HP has entered into a strategic partnership with Dyndrite, underscoring the critical importance of software to the long-term success of industrial 3D printing.
For additive manufacturing to effectively rise as a solution in wider adoption, three key aspects must come together: hardware, software, and materials. Advances in any one area cannot be completely effective without tying in to the other two to create a full workflow that can operate in concert.
Understanding this, when Dyndrite emerged from stealth last year with a promising new idea for a geometry kernel, the company also introduced the Dyndrite Developer Council (DDC). At launch, the DDC was referred to as comprising “a select group of industry leaders committed to advancing the accessibility of the additive manufacturing industry.” Unsurprisingly, HP was among the familiar names of the inaugural DDC.
“As the first member of the Dyndrite Development Council, we quickly identified areas where Dyndrite’s innovative technology could be applied to solve the larger challenges facing the AM industry,” said Ryan Palmer, Global Head of Software, Data and Automation, HP 3D Printing & Digital Manufacturing. “For too long the additive industry has been in a state where the capabilities of the manufacturing devices exceeded the ability of the software needed to support them.”
Dyndrite 3D Kernel
Backing up a moment, the great promise of Dyndrite is in its geometry kernel.
Kerry took a good look here at what a kernel is and what theirs might mean to 3D printing, but in short, a software kernel is the fundamental core of the system from which all other services and activities are drawn. And Dyndrite believes 3D technologies are well and truly due for an update, as they noted that the last major happening for the 3D kernel was in the 1980s. That one, Dyndrite noted, was for legacy needs.
The kernel is a component upon which software can be built — so, as with any foundation, it’s critical that it be strong. And when it comes to the much-more advanced needs of 21st century 3D technologies, that means much higher-performing.
The goal, Dyndrite Founder and CEO Harshil Goel told me when we spoke upon their launch, is to “gain control over the CAD to additive workflow.”
The company says the Dyndrite Accelerated Geometry Kernel (AGK) “features a multi-threaded and GPU-powered hybrid geometry core, a scalable modern computation architecture, and an accessible Python programming interface. Dyndrite’s built-in extensibility enables a variety of plug-ins for simulation, MES, OEM toolpath development, and more.”
Demonstrations of the kernel in action have shown a much speedier 3D workflow that can keep up with the faster advances the hardware segment of the 3D printing industry has experienced to date. In the digital-to-physical workflow that is 3D printing, that initial digital aspect is pretty major — putting software squarely in the spotlight.
HP 3D Printing Software Focus
HP is now a well-established player in the industrial 3D printing world. Offering both polymer and metal solutions, the heritage inkjet company is well poised to offer strong solutions across a wide range of applications.
They also understand the need for advanced software to go with those advanced hardware and material capabilities, as well as the need to do so together with the industry.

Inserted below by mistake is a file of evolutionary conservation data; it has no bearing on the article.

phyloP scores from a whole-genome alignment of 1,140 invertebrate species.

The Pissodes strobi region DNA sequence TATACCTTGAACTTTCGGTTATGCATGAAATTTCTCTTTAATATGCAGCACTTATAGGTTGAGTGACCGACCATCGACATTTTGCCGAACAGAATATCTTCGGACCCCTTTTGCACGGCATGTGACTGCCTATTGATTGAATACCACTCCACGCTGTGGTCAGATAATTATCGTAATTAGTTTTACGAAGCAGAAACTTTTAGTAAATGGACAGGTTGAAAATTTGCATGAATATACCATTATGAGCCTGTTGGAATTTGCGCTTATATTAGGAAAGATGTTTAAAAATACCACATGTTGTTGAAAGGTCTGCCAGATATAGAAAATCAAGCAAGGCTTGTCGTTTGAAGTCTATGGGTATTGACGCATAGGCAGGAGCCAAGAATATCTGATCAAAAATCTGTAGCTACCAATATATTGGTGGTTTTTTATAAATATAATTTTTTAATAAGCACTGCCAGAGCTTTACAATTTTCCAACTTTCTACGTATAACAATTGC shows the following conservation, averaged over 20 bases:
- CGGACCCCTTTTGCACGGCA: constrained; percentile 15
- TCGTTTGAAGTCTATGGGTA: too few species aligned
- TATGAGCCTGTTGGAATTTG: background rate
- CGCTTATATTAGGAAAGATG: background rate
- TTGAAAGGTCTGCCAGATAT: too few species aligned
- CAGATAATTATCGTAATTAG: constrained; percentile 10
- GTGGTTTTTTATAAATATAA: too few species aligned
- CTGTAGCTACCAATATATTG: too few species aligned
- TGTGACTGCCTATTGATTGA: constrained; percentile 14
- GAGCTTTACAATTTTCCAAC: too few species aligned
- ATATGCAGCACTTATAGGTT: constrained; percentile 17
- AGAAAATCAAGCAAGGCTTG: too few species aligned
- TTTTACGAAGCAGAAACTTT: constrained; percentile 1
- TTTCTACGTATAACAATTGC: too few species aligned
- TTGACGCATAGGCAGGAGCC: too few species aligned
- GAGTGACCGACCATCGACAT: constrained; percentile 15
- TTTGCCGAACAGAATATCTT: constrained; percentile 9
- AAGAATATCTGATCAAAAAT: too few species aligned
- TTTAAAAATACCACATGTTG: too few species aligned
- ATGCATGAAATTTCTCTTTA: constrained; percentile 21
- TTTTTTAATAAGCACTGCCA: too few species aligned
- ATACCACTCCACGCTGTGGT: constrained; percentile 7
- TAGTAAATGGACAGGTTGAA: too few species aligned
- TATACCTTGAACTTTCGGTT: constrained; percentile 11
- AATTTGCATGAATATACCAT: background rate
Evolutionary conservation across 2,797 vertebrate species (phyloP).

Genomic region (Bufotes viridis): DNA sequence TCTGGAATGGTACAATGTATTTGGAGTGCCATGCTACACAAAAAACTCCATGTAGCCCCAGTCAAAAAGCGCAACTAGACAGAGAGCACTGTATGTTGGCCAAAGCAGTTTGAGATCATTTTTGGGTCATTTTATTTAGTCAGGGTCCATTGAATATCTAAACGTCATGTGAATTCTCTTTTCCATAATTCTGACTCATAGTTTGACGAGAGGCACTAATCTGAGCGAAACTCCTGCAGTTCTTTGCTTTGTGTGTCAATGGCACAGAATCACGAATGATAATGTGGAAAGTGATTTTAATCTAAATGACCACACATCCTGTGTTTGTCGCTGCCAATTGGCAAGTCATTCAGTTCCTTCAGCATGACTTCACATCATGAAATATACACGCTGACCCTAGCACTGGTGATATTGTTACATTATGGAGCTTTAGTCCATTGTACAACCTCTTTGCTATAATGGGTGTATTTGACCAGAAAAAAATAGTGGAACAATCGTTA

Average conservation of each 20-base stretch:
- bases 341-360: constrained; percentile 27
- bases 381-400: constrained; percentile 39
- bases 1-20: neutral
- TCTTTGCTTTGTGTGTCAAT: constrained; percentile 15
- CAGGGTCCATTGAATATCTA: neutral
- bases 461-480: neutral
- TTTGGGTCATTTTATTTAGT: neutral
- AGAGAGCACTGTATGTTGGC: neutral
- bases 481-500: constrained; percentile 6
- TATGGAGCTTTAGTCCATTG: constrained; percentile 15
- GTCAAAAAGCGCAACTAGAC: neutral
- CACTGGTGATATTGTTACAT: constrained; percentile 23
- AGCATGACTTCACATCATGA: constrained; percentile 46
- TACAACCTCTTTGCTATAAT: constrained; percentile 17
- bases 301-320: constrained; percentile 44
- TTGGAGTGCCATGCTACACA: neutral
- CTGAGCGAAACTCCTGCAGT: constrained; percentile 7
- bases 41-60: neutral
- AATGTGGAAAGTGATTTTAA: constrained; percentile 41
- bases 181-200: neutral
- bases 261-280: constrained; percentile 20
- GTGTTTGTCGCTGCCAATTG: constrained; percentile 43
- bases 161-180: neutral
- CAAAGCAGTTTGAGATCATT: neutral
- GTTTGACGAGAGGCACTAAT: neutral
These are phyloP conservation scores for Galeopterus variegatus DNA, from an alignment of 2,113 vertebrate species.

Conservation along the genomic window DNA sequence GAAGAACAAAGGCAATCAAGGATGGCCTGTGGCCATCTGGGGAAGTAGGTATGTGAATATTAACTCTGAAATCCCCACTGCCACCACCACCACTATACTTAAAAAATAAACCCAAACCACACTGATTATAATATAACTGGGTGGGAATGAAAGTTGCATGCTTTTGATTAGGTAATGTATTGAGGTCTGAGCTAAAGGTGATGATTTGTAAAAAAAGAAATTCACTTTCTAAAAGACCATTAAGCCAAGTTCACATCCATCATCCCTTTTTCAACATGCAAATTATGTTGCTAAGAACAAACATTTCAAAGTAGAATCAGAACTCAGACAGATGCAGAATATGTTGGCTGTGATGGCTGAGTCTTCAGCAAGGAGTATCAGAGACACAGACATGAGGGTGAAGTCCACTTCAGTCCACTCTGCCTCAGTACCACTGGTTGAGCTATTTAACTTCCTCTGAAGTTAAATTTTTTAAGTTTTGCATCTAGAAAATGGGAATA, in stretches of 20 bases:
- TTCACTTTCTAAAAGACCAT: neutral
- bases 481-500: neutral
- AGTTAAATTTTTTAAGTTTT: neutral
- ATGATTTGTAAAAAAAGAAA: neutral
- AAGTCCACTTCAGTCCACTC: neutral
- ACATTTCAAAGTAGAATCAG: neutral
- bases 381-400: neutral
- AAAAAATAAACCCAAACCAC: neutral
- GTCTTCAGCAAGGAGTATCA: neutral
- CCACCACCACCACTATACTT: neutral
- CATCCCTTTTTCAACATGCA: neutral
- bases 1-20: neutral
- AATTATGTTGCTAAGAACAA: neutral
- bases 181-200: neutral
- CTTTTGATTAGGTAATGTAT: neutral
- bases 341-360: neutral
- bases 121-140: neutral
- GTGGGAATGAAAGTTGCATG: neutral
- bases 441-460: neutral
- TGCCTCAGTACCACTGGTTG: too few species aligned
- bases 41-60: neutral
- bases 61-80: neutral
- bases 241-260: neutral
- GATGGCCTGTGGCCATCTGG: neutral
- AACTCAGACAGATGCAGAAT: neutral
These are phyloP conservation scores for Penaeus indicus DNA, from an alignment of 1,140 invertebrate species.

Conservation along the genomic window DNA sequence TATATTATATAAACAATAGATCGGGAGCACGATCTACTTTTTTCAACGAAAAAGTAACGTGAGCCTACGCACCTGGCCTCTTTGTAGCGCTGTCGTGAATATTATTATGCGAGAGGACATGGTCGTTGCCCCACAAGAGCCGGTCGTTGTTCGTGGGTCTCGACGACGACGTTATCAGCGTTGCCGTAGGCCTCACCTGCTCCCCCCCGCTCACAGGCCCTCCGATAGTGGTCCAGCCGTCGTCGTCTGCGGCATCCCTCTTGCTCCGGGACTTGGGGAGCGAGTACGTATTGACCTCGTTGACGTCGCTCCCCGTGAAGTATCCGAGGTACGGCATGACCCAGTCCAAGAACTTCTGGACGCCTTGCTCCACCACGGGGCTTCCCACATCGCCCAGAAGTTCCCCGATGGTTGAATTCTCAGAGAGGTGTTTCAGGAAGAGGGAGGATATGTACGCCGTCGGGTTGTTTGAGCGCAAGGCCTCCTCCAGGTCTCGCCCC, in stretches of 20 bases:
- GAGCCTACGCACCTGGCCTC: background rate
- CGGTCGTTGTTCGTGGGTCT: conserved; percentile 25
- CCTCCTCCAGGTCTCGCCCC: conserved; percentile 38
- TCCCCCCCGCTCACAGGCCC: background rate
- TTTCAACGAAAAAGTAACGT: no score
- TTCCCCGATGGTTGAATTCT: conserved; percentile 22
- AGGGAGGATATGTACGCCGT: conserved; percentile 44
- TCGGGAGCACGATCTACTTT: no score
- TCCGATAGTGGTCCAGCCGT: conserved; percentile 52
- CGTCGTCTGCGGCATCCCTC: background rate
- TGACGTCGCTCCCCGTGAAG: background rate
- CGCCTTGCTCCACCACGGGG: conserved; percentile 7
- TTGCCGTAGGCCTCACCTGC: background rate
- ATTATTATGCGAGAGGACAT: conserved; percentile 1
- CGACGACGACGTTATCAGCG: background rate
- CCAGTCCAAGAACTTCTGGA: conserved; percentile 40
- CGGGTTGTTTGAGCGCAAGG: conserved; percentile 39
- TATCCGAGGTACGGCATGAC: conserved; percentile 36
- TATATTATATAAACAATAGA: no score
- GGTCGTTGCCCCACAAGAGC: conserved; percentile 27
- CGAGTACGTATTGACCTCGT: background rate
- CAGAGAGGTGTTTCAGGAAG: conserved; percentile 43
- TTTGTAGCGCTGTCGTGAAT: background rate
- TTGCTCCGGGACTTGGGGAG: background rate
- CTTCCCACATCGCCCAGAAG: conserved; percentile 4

Collaboration is a major part of overall growth for a nascent industry like 3D printing. HP has been among the companies focused on collaborating, apparent in recent moves like todays’ announcement with Dyndrite and in working at the forefront of efforts in the 3MF Consortium.
Luis Baldez, 3D Printing Market Development, Senior Manager at HP, was recently appointed the new Executive Director of the 3MF Consortium, and shared his views on the importance for a sophisticated file format that best meets the complex needs of 3D printing.
So it’s also fitting to see the HP team working closely with Dyndrite.
HP x Dyndrite Strategic Partnership
HP and Dyndrite have been working together for some time, so what does this new relationship mean for them?
Today they announce “a long term licensing agreement with HP to help power their next generation cloud and edge-based digital manufacturing solutions” that will “bring unprecedented performance, efficiency, automation, and extensibility to the company’s growing portfolio of digital manufacturing products.” The focus, they say, reflects HP’s commitment to innovating in quality, performance, and automation.
Those focus areas jive nicely with the need in digital manufacturing for a more powerful manufacturing software platform.
“The promise of AM is to deliver customized, personalized, and on-demand 3D printed parts, on an industrial scale. For this to happen the AM software industry must evolve. Dyndrite’s mission has been to accelerate this change. Our collaboration with HP dramatically scales the impact our technology will have in the AM and DM industries. We appreciate the confidence they have placed in us and are energized by their vision,” said Goel.
When they say “long-term partnership” they mean it; Goel noted that he looks “forward to a long and successful partnership with HP for years to come.” Clarifying a bit of what the collaborative efforts will entail, the release explains:
“Through this new collaboration, HP and Dyndrite plan to focus on developing solutions that leverage the Dyndrite kernel to improve efficiency, enhance performance and quality, enable mass-personalization, automate complex workflows, and create scalability and extensibility for continued partner and customer innovation.”
We’ve been intrigued by the promise of the Dyndrite 3D kernel since its public introduction last year; this strong partnership will hopefully propel its potential forward into a scalable, viable additive manufacturing mainstay.